This dish, which can be enjoyed as an appetizer with crusty bread or as a main dish with steamed basmati rice—will make you fall in love with Persian saffron. If you are serving it as a main dish for 4 people, I would double the recipe. You can use any herb you like—that's the beauty . Make sure to peel and eat the shrimps with your hands, without cutlery—it's more enjoyable that way! —shayma
4 as an appetizer or 2 as a main
saffron threads, crushed into powder in a pestle and mortar
4 to 5 tablespoons
leeks, whites and tender green parts only, halved, thinly sliced into half-moon shapes and washed well
herbs of your choice (I use cilantro, leaves and stems; Italian flat-leaf parsley, leaves only; and mint, leaves only)
shrimp, shell on, deveined, and washed
sea salt, to taste
In This Recipe
Divide saffron powder in two. To one portion, add the warm water, stir, and set aside. Leave the other batch as is, in powdered form. You will use it later.
Pat leeks dry before you begin to cook.
Chop herbs finely and set aside.
Place a large frying pan (I use a 12-inch) on the stove over medium heat and add oil.
When oil is hot and glistening, add leeks and sauté till they begin to wilt a bit, just about 5 to 7 minutes. Do not brown or overcook leeks.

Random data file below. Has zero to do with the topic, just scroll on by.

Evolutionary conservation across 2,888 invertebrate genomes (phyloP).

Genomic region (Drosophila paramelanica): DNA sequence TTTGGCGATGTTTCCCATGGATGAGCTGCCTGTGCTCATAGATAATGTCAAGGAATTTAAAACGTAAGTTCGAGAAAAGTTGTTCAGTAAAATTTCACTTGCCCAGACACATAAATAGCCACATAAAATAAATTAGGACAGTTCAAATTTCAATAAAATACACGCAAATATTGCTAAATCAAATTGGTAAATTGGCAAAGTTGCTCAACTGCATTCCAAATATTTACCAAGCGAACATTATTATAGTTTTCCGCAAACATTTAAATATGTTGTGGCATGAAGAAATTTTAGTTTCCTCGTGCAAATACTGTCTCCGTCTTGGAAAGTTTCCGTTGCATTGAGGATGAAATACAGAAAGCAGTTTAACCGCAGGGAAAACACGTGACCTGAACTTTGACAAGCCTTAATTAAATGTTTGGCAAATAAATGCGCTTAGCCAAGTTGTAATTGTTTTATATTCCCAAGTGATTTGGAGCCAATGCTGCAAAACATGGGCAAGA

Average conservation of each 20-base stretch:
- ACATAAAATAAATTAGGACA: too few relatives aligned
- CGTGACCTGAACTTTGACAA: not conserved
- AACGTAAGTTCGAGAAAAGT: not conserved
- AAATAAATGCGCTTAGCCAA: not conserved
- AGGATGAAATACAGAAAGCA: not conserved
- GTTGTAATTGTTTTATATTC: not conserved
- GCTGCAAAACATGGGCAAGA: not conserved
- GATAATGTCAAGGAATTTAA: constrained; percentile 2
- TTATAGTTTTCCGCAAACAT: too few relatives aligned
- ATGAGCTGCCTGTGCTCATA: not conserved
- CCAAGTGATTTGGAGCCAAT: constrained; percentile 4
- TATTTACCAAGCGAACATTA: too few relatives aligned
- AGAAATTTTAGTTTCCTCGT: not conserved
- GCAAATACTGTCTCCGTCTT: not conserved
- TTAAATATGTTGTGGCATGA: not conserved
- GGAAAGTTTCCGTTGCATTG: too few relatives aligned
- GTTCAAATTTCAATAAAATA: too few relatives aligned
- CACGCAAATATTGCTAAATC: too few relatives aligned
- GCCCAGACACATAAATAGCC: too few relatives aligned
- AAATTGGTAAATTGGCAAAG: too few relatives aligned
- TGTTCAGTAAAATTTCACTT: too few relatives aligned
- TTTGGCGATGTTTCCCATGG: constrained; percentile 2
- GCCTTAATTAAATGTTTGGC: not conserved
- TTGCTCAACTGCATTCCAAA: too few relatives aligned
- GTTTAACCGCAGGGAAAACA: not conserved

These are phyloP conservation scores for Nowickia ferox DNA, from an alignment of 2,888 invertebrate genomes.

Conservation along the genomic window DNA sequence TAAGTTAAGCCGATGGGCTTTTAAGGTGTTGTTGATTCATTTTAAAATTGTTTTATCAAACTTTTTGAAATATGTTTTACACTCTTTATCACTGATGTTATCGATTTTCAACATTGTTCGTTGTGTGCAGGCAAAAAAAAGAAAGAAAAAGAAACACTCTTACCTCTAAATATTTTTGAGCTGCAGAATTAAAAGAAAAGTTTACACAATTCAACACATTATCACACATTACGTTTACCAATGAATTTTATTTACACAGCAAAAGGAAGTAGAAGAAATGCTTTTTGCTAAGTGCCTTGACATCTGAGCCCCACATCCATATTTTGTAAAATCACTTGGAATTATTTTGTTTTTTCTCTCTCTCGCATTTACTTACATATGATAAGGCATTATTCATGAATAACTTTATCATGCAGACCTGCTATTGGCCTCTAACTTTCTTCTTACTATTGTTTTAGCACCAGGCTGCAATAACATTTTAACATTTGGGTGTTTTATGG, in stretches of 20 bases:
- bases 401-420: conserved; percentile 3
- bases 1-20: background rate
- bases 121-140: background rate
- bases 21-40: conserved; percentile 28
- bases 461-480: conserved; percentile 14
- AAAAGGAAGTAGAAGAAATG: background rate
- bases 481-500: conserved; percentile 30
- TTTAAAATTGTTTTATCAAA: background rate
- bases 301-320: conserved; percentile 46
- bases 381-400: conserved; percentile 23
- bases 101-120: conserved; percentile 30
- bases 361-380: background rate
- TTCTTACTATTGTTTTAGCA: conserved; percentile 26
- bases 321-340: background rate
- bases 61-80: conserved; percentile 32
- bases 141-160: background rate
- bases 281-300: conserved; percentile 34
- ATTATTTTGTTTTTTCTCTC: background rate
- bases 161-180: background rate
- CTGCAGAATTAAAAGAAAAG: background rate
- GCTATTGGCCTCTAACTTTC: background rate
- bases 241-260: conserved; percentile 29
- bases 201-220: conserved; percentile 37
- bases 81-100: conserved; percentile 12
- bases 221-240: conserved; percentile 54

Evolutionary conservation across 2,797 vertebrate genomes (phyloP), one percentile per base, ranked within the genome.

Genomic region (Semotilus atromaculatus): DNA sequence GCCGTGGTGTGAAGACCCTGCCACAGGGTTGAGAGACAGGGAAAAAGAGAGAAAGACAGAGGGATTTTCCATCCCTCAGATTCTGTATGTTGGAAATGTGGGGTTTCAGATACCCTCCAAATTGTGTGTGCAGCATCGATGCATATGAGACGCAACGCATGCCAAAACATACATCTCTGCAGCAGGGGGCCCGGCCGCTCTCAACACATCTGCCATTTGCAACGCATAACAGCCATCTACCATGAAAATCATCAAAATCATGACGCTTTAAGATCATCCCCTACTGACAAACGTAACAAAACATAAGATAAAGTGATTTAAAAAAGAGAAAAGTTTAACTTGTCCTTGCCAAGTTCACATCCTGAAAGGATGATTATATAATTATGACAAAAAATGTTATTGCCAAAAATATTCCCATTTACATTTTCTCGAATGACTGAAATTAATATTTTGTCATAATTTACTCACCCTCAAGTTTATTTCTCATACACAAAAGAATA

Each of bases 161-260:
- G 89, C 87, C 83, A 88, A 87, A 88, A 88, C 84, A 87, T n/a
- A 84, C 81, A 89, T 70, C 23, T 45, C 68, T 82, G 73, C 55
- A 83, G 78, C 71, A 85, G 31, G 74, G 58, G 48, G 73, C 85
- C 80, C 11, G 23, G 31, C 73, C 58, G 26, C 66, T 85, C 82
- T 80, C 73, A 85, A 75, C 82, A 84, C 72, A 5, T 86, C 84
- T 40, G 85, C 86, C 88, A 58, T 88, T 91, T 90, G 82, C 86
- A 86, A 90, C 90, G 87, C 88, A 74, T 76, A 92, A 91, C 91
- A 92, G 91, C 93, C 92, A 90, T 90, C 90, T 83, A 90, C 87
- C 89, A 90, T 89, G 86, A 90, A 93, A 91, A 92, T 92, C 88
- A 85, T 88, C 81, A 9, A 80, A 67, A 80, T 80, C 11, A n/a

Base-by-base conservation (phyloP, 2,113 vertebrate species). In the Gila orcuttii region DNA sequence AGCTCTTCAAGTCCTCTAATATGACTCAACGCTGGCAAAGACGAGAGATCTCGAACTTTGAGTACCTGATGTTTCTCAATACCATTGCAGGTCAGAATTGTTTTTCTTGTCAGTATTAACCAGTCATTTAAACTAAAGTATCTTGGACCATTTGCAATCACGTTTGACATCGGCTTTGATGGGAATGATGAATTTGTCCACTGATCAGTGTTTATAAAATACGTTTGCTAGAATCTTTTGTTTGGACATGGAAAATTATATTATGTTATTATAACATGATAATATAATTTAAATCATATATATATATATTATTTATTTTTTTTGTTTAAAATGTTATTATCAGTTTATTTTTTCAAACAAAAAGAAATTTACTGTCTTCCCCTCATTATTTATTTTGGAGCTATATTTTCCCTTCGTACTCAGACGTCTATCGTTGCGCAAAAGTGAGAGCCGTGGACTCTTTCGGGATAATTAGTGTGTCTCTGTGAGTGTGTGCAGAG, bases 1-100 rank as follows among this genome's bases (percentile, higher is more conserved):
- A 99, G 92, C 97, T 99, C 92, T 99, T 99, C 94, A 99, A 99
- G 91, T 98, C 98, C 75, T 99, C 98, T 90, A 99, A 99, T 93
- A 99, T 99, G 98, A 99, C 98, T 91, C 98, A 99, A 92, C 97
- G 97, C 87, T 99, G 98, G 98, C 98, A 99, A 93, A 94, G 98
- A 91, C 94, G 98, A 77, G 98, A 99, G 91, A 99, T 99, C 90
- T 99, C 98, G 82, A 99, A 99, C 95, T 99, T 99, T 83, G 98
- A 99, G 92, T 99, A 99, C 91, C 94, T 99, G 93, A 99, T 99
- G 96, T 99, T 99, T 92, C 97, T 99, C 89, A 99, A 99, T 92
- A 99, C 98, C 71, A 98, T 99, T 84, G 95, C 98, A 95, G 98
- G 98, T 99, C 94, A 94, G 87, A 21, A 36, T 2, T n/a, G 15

Turn heat to medium-high and add shrimps and saffron water. Sauté till the shrimp shells turn pink, about 3 to 4 minutes. Add herbs, gently stir to combine, take pan off stove, and set aside.
Working very quickly (you don’t want the shrimps to completely cool down), place a small saucepan or frying pan on high heat and add butter. As soon as butter begins to melt, add the reserved powdered saffron, stir and pour this saffron-butter over shrimps. Gently stir to combine.
Shayma Saadat is a cookery teacher, food writer, stylist and photographer who focuses on the food of her heritage - Pakistan, Afghanistan and Iran, which she refers to as Silk Route cuisine. Shayma lives in Toronto with her husband and son. You can follow her culinary journey on Instagram @SpiceSpoon.